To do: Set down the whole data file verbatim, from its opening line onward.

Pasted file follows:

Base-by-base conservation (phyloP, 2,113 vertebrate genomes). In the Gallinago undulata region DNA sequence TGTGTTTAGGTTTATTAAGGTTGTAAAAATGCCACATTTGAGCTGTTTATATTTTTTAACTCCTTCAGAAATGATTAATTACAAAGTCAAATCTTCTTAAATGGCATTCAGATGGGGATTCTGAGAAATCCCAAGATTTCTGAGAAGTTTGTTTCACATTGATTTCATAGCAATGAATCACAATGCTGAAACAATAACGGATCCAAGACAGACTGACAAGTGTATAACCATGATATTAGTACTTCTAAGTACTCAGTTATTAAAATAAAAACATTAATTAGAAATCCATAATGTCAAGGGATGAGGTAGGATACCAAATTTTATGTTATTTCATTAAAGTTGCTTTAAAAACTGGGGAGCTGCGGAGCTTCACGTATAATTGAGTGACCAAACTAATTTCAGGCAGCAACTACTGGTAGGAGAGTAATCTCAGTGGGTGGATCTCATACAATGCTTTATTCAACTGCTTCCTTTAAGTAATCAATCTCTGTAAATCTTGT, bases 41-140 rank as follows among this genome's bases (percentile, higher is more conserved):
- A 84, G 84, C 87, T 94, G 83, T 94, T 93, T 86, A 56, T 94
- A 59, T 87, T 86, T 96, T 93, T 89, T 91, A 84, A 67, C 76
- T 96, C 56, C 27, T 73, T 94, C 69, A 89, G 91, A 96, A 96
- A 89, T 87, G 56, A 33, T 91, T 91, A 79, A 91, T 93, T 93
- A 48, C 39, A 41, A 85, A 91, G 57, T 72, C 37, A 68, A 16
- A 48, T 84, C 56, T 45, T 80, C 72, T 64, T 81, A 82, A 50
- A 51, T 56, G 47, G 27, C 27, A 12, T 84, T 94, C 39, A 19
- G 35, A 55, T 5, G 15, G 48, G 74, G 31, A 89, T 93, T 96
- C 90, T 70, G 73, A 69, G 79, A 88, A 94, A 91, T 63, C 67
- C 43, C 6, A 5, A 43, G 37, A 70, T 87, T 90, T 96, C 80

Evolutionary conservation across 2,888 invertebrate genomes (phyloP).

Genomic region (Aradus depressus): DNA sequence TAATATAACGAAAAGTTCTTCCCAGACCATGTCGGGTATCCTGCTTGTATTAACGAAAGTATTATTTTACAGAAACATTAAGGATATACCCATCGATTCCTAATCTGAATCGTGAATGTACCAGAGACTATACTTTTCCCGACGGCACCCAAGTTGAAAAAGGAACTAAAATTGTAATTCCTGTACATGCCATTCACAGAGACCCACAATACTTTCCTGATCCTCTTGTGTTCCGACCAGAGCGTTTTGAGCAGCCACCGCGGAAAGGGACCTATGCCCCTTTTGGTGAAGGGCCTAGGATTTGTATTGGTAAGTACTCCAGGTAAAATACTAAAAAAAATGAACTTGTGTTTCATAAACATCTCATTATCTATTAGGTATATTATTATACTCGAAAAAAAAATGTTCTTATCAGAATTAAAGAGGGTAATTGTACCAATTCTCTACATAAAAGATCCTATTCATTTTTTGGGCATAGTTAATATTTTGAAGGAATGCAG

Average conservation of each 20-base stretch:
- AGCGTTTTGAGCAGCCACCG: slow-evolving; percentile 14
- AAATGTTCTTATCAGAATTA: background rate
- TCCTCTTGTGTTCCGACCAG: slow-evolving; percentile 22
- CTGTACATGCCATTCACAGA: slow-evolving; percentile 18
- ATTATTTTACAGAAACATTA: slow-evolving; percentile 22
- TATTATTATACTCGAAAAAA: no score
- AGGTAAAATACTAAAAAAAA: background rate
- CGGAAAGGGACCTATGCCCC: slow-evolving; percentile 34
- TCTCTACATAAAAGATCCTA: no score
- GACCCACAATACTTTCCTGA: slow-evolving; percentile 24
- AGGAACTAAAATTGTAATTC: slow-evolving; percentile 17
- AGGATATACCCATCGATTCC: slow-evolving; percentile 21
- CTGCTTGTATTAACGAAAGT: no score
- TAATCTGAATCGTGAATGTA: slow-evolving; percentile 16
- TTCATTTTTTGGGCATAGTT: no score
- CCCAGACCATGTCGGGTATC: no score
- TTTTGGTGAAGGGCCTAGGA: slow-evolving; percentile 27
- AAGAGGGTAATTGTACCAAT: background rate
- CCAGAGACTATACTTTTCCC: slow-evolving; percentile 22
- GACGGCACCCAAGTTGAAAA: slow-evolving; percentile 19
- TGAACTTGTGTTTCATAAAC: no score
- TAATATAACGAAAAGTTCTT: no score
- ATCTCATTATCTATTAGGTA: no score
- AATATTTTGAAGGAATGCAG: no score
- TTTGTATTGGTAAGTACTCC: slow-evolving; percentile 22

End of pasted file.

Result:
Base-by-base conservation (phyloP, 2,113 vertebrate genomes). In the Gallinago undulata region DNA sequence TGTGTTTAGGTTTATTAAGGTTGTAAAAATGCCACATTTGAGCTGTTTATATTTTTTAACTCCTTCAGAAATGATTAATTACAAAGTCAAATCTTCTTAAATGGCATTCAGATGGGGATTCTGAGAAATCCCAAGATTTCTGAGAAGTTTGTTTCACATTGATTTCATAGCAATGAATCACAATGCTGAAACAATAACGGATCCAAGACAGACTGACAAGTGTATAACCATGATATTAGTACTTCTAAGTACTCAGTTATTAAAATAAAAACATTAATTAGAAATCCATAATGTCAAGGGATGAGGTAGGATACCAAATTTTATGTTATTTCATTAAAGTTGCTTTAAAAACTGGGGAGCTGCGGAGCTTCACGTATAATTGAGTGACCAAACTAATTTCAGGCAGCAACTACTGGTAGGAGAGTAATCTCAGTGGGTGGATCTCATACAATGCTTTATTCAACTGCTTCCTTTAAGTAATCAATCTCTGTAAATCTTGT, bases 41-140 rank as follows among this genome's bases (percentile, higher is more conserved):
- A 84, G 84, C 87, T 94, G 83, T 94, T 93, T 86, A 56, T 94
- A 59, T 87, T 86, T 96, T 93, T 89, T 91, A 84, A 67, C 76
- T 96, C 56, C 27, T 73, T 94, C 69, A 89, G 91, A 96, A 96
- A 89, T 87, G 56, A 33, T 91, T 91, A 79, A 91, T 93, T 93
- A 48, C 39, A 41, A 85, A 91, G 57, T 72, C 37, A 68, A 16
- A 48, T 84, C 56, T 45, T 80, C 72, T 64, T 81, A 82, A 50
- A 51, T 56, G 47, G 27, C 27, A 12, T 84, T 94, C 39, A 19
- G 35, A 55, T 5, G 15, G 48, G 74, G 31, A 89, T 93, T 96
- C 90, T 70, G 73, A 69, G 79, A 88, A 94, A 91, T 63, C 67
- C 43, C 6, A 5, A 43, G 37, A 70, T 87, T 90, T 96, C 80

Evolutionary conservation across 2,888 invertebrate genomes (phyloP).

Genomic region (Aradus depressus): DNA sequence TAATATAACGAAAAGTTCTTCCCAGACCATGTCGGGTATCCTGCTTGTATTAACGAAAGTATTATTTTACAGAAACATTAAGGATATACCCATCGATTCCTAATCTGAATCGTGAATGTACCAGAGACTATACTTTTCCCGACGGCACCCAAGTTGAAAAAGGAACTAAAATTGTAATTCCTGTACATGCCATTCACAGAGACCCACAATACTTTCCTGATCCTCTTGTGTTCCGACCAGAGCGTTTTGAGCAGCCACCGCGGAAAGGGACCTATGCCCCTTTTGGTGAAGGGCCTAGGATTTGTATTGGTAAGTACTCCAGGTAAAATACTAAAAAAAATGAACTTGTGTTTCATAAACATCTCATTATCTATTAGGTATATTATTATACTCGAAAAAAAAATGTTCTTATCAGAATTAAAGAGGGTAATTGTACCAATTCTCTACATAAAAGATCCTATTCATTTTTTGGGCATAGTTAATATTTTGAAGGAATGCAG

Average conservation of each 20-base stretch:
- AGCGTTTTGAGCAGCCACCG: slow-evolving; percentile 14
- AAATGTTCTTATCAGAATTA: background rate
- TCCTCTTGTGTTCCGACCAG: slow-evolving; percentile 22
- CTGTACATGCCATTCACAGA: slow-evolving; percentile 18
- ATTATTTTACAGAAACATTA: slow-evolving; percentile 22
- TATTATTATACTCGAAAAAA: no score
- AGGTAAAATACTAAAAAAAA: background rate
- CGGAAAGGGACCTATGCCCC: slow-evolving; percentile 34
- TCTCTACATAAAAGATCCTA: no score
- GACCCACAATACTTTCCTGA: slow-evolving; percentile 24
- AGGAACTAAAATTGTAATTC: slow-evolving; percentile 17
- AGGATATACCCATCGATTCC: slow-evolving; percentile 21
- CTGCTTGTATTAACGAAAGT: no score
- TAATCTGAATCGTGAATGTA: slow-evolving; percentile 16
- TTCATTTTTTGGGCATAGTT: no score
- CCCAGACCATGTCGGGTATC: no score
- TTTTGGTGAAGGGCCTAGGA: slow-evolving; percentile 27
- AAGAGGGTAATTGTACCAAT: background rate
- CCAGAGACTATACTTTTCCC: slow-evolving; percentile 22
- GACGGCACCCAAGTTGAAAA: slow-evolving; percentile 19
- TGAACTTGTGTTTCATAAAC: no score
- TAATATAACGAAAAGTTCTT: no score
- ATCTCATTATCTATTAGGTA: no score
- AATATTTTGAAGGAATGCAG: no score
- TTTGTATTGGTAAGTACTCC: slow-evolving; percentile 22